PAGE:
Ruth Bromberg, Jewish WWII survivor, was 93


Ruth Bromberg passed away peacefully on Feb. 8, 2023, surrounded by her family and friends in her Riverdale home of 70 years.

She was 93.

Born in Strasbourg, France in 1929 to Renee and Jules Metzger, she had written about having had a happy childhood playing in the river with friends and making the rounds with her mother to the cheese store, the fish store, and with the dressmaker and the hatmaker. When asparagus was in season, they would visit the local restaurant whose specialty was freshly pickled white asparagus.

She recalled witnessing the buildup of German troops across the Rhine, and when World War II broke out, her Jewish family relocated several times to avoid capture.

She wrote: “I want you to understand, I had it easy. I don’t put myself in the same category as the Jews who were in the concentration camps and death camps. I don’t have a number on my arm, and I didn’t witness the terrible tortures that took place in the camps.

“I survived.”

When the war ended, she studied in Paris, then came to the United States to attend Columbia University, where she graduated in 1952 with a degree in English literature. A blind date with third-generation New Yorker, Howard Bromberg, led to the couple’s marriage in 1952.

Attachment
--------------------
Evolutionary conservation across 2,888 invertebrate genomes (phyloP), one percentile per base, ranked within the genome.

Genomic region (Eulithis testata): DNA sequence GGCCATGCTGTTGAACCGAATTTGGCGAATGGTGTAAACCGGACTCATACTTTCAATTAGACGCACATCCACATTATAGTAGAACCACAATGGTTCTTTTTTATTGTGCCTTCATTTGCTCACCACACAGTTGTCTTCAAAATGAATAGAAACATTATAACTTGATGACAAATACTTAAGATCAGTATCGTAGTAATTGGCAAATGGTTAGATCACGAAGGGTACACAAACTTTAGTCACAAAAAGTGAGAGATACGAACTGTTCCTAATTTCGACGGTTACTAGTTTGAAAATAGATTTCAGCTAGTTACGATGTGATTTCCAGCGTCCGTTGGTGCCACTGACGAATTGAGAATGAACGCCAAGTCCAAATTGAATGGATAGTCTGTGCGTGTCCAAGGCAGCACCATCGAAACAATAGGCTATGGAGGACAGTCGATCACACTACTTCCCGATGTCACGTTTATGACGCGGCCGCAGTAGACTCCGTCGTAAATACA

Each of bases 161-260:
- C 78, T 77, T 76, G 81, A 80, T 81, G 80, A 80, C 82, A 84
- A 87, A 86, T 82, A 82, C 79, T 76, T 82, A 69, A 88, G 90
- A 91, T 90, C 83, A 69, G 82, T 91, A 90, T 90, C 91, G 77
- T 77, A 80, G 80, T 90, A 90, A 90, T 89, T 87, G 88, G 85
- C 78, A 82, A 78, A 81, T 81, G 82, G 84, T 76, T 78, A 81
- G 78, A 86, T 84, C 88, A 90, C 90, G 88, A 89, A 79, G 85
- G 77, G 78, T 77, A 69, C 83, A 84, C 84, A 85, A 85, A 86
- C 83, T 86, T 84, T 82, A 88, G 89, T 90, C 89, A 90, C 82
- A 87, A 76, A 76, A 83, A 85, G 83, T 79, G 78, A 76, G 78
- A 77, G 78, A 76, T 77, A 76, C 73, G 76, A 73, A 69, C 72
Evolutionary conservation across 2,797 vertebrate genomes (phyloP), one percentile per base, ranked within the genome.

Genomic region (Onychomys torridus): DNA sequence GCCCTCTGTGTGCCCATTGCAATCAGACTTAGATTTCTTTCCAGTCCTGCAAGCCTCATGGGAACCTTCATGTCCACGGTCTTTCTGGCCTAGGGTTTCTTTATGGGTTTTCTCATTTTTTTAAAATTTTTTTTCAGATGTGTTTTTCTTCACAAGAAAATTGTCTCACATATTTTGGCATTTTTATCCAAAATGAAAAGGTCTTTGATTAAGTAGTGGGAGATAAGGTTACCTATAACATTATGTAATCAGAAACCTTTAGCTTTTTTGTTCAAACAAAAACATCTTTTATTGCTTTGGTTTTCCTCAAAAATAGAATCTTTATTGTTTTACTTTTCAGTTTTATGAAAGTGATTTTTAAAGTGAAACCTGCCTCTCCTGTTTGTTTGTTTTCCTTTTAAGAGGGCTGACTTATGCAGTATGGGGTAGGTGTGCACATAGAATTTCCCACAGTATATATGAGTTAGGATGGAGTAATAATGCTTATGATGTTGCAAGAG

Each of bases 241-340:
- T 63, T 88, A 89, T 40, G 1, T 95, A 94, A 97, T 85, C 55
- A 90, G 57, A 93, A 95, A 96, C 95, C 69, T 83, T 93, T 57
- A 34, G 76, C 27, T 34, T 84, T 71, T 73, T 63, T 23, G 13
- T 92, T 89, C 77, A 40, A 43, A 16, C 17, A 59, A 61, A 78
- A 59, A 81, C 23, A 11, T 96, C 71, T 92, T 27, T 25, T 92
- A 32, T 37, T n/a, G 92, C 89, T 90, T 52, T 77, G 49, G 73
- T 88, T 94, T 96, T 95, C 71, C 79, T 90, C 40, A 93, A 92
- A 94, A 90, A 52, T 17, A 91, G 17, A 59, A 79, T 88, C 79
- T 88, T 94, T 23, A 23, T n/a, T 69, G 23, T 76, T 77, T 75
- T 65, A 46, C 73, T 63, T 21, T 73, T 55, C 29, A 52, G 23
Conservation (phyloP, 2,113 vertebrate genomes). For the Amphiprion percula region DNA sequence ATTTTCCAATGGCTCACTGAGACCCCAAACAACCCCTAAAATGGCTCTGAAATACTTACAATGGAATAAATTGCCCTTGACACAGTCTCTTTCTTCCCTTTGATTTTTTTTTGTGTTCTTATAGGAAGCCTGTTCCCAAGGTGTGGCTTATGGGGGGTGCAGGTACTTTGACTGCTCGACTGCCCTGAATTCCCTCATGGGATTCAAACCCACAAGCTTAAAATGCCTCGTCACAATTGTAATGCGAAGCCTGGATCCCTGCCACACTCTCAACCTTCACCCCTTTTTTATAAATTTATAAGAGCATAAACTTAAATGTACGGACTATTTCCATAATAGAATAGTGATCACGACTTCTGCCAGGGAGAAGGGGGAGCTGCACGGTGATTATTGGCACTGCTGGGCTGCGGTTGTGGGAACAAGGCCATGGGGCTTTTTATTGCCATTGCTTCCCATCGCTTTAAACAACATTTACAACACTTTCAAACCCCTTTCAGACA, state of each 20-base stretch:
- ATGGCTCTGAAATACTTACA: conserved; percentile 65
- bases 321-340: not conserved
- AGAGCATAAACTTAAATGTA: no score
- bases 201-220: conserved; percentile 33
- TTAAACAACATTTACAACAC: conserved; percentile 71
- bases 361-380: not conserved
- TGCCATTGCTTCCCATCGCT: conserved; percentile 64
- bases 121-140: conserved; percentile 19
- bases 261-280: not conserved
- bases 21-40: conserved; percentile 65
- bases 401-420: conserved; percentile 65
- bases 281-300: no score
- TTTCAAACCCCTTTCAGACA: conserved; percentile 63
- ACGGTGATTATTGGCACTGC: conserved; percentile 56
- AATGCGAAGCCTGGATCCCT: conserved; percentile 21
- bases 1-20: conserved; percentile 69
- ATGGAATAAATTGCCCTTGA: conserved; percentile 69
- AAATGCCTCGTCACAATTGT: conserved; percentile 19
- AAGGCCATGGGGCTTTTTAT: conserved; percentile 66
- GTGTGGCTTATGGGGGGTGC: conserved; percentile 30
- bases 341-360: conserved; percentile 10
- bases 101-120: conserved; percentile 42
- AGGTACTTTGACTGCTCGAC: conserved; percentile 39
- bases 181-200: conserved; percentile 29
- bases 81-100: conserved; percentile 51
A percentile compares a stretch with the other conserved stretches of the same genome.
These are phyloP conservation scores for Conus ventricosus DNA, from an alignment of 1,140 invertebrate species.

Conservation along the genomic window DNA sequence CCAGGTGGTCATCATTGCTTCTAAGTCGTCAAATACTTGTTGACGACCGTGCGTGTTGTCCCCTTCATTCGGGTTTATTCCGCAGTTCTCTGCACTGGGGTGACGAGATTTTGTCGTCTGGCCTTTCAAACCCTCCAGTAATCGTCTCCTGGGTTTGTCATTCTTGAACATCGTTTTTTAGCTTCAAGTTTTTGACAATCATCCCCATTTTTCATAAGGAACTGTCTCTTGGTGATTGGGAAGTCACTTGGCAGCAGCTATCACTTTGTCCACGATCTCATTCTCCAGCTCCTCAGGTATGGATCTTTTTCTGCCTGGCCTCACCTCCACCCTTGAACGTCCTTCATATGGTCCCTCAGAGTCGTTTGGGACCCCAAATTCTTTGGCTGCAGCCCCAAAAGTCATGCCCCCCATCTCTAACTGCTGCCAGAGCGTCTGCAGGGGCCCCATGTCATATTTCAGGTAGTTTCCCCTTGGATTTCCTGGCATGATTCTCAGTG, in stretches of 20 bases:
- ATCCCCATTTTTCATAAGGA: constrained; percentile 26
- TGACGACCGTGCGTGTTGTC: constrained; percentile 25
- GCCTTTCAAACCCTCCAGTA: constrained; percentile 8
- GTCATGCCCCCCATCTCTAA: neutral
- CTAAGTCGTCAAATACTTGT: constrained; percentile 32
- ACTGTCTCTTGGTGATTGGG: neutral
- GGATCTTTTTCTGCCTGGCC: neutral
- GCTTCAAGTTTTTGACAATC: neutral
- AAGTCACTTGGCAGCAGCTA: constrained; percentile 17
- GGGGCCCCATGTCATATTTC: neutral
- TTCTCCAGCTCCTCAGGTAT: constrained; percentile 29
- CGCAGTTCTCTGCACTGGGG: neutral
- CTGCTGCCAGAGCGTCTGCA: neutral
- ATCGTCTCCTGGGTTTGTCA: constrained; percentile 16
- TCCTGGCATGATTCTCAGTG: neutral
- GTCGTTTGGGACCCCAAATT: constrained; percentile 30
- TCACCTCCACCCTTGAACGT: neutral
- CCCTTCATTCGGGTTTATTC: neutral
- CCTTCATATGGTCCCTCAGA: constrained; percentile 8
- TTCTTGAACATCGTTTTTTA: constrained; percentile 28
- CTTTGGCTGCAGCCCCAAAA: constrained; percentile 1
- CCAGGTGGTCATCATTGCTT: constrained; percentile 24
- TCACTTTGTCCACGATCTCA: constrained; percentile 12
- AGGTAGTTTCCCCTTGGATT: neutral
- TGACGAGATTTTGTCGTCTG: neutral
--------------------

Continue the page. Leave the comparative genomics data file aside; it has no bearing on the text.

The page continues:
Despite having experienced the desperation of war, she remained a beacon of warmth and kindness and touched the lives of many. She helped found a Riverdale homeless shelter and led a community effort to hand out sandwiches and clothing to the needy at the West 242nd Street subway station. She mentored students and newcomers to the states.

She organized trips to Montefiore Hospital to walk the corridors and offer support to patients. She was a frequent presence at pro-Israel demonstrations. She arranged for the planting of trees throughout Riverdale, and saved a few from chainsaws.

Always striving for self-improvement, she took up transcendental meditation and yoga in the 1970s. She was an avid reader and, with her husband and friends, took full advantage of New York City’s cultural scene, attending opera, ballet, theatre and classical music recitals.

Staying connected to her French roots, she was a long-time member of the Alliance Francaise.

Her greatest pride was her family. Her daughter, Viki, performed with the New York City Ballet. Her son, Ron, was a professional tennis player. Her daughter, Jill, founded a successful home-organizing business.

In addition to her children, she is survived by her grandchildren Nico, Sam, Emma, Simon, Oliver, and step-grandchildren Sarah and Michael.

She will be missed by many, in Riverdale and beyond.

The Riverside Memorial Chapel in Manhattan handled her arrangements.

Donations in her name can be made to the Maharat Rabbinical School at, or the Yeshivat Chovevei Torah Rabbinical School at

Ruth Bromberg, WWII, Germany, Jewish, Riverdale homeless shelter, Israel, Riverside Memorial Chapel